On 1 August, the US Fifth Circuit Court of Appeals ruled in favor of upholding the previous decision by a US District Court in Dallas on 31 May 2016 to dismiss action filed against Latshaw Drilling Co by a former employee. The plaintiff in the case was laid off when the contractor was forced to stack 29 rigs in Q1 2015 due to the downturn.
The plaintiff had alleged that Latshaw violated the Worker Adjustment and Retraining Notification (WARN) Act, which requires employers to give affected employees a 60-day written notice before a plant closing or mass layoff in single sites of employment with 50 or more employees. The district court agreed with Latshaw’s argument that each of its drilling rigs – which each hold an average crew size of 22 – comprises an individual site of employment and are, therefore, not subject to the WARN Act. After the case was dismissed, the plaintiff’s lawyers filed for an appeal, arguing that the company’s rigs in aggregate should be considered a single site of employment.
The ruling by the Fifth Circuit Court of Appeals is the first federal appeals court to make a decision of this kind in the US, according to Trent Latshaw, President of Latshaw Drilling. Several federal cases have been filed in Texas against oil industry companies by laid-off employees seeking severance pay under the WARN Act.
The Fifth Circuit Court of Appeals decided to publish the opinion, according to Mr Latshaw, so the name Latshaw Drilling would be associated with the ultimate controlling case law on this issue to reference for other oilfield service companies that are fighting this same lawsuit.
The US 5th Circuit Court of Appeals recently ruled against the government with regard to its attempt to exercise criminal enforcement powers against contractors and subcontractors.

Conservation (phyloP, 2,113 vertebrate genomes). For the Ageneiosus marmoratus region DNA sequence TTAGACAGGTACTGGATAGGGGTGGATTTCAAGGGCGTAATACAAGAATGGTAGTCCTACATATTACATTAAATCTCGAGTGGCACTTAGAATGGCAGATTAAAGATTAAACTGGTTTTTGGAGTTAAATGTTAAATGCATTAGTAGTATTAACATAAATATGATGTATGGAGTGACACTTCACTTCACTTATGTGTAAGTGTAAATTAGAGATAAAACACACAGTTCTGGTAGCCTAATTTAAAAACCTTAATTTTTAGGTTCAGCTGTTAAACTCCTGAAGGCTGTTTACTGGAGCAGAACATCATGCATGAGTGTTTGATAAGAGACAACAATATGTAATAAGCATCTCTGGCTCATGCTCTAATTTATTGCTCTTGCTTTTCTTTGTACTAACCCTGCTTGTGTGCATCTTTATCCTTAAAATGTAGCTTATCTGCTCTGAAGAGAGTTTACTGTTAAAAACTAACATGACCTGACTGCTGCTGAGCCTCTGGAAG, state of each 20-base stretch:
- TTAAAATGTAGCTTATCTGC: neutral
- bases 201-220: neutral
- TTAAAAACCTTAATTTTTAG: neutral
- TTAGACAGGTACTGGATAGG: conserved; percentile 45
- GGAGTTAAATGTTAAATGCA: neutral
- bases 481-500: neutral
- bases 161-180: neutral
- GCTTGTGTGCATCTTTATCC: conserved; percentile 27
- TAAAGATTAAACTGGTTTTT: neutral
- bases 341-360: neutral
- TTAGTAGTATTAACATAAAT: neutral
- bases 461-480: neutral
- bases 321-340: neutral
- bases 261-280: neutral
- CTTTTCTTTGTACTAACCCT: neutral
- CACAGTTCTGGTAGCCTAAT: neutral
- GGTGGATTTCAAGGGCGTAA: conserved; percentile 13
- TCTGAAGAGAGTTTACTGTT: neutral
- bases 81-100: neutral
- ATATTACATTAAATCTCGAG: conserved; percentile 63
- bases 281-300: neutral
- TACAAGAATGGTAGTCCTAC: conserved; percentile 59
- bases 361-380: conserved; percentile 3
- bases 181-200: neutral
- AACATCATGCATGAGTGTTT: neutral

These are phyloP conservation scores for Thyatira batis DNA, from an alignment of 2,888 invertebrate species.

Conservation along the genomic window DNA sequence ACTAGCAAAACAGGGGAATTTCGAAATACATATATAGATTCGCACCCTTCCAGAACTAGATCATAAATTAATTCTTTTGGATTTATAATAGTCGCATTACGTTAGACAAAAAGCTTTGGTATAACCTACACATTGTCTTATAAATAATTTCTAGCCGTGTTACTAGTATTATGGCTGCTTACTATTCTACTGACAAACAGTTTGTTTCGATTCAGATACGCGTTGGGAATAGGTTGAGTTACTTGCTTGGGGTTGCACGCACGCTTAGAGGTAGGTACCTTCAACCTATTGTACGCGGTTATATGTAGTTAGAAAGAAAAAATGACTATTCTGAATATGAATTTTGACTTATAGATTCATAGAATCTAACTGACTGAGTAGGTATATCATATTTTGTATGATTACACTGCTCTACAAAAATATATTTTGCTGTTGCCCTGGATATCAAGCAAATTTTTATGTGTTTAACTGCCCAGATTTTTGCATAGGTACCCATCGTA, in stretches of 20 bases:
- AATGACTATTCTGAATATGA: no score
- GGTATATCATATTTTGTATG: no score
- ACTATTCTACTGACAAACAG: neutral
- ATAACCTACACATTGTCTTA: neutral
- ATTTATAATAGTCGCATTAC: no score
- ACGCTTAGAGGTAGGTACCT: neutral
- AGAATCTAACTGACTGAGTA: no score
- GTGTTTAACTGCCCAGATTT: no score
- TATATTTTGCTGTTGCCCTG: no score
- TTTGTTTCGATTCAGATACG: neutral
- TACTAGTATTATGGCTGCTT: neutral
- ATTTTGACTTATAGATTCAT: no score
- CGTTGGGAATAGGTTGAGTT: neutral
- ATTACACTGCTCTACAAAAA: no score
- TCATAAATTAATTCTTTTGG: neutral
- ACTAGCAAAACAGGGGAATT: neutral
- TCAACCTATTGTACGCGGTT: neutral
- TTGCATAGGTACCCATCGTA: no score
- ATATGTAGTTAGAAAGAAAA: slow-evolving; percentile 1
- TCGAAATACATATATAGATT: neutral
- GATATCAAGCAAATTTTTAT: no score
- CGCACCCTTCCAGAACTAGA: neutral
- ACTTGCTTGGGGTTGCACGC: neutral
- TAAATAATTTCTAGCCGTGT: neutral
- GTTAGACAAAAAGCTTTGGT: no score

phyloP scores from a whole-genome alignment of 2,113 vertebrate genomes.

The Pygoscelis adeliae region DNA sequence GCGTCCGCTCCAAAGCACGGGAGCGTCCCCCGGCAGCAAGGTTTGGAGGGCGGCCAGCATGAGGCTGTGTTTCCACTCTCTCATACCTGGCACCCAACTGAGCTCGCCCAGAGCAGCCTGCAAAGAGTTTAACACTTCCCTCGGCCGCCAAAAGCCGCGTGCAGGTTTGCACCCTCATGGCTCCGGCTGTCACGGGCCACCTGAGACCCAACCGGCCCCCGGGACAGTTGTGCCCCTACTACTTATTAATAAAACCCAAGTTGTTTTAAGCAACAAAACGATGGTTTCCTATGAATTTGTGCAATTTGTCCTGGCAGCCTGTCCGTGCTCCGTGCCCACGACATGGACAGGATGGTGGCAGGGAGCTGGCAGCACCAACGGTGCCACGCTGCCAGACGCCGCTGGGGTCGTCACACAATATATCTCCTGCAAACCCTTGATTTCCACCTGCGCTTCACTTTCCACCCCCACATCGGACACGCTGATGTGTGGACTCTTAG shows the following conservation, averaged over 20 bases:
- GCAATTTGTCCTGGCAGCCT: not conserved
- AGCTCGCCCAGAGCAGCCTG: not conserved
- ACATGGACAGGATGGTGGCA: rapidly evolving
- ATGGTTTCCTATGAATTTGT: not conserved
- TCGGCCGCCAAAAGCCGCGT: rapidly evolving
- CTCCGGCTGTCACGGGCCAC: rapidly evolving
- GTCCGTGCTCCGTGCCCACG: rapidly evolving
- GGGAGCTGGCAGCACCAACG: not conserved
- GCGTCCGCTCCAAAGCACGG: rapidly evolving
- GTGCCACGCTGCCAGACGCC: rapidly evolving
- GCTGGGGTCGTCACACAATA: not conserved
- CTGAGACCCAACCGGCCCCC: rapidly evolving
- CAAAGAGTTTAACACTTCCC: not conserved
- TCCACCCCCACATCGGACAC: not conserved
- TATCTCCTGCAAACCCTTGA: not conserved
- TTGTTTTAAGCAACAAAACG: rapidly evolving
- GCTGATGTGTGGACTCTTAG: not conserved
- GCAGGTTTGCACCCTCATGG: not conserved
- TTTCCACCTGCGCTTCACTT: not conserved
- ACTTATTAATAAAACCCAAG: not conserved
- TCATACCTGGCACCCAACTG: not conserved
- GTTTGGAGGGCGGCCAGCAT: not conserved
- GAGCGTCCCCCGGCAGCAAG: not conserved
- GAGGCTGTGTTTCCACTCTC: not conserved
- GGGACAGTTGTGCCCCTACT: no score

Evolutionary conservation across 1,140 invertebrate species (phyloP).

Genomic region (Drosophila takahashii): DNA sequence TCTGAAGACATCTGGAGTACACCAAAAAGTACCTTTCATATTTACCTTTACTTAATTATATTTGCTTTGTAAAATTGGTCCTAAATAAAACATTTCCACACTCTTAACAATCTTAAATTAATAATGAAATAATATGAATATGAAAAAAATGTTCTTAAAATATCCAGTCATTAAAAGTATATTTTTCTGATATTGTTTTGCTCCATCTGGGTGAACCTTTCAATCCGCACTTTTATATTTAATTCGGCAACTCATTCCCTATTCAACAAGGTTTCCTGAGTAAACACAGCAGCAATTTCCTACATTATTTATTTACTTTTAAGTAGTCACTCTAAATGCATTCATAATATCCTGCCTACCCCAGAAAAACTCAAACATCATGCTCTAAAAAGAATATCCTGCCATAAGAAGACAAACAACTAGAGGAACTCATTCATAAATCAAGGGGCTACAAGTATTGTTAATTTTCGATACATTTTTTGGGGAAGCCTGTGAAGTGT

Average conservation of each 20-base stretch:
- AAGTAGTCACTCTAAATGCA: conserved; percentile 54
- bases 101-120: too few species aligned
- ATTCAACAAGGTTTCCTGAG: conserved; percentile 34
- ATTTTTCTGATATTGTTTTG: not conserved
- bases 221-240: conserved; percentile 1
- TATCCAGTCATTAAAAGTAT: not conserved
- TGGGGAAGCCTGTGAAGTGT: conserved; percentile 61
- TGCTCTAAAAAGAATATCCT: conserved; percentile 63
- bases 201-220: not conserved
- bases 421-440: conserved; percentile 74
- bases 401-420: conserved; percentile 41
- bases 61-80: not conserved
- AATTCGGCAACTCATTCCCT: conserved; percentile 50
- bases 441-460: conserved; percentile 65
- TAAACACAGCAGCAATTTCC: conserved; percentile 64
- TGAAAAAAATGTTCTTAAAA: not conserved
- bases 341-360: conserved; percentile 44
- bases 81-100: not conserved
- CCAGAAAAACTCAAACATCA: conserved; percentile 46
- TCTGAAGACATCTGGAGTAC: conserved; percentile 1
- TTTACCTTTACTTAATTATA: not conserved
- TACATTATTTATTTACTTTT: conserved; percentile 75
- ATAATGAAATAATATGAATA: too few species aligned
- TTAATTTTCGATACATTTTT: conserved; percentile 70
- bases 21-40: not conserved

The case stems from a fatal welding accident that occurred on an offshore oil platform in the Gulf of Mexico in November 2012. The government charged the owner and operator of the platform, Black Elk Energy, with criminal violations of the Outer Continental Shelf Lands Act (OCSLA) and the Clean Water Act and sought to impose criminal penalties under OCSLA against contractors working on the platform.
IADC President Jason McFarland weighed in with a statement: “This is not about safe and environmentally sound operations, to which our members and our industry are committed, but about due process. This ruling affirms that a regulatory agency cannot, through policy statement and without notice and comment rulemaking, abandon decades of administrative practice so as to criminalize the conduct of contractors, subcontractors and individuals broaching a rule that was never crafted to apply to them. As the administration’s regulatory reform efforts move forward, we are committed to working with the Department of Interior and its bureaus to produce regulations that ensure safe working conditions, are protective of the environment and are clear in their allocation of responsibility and liability.”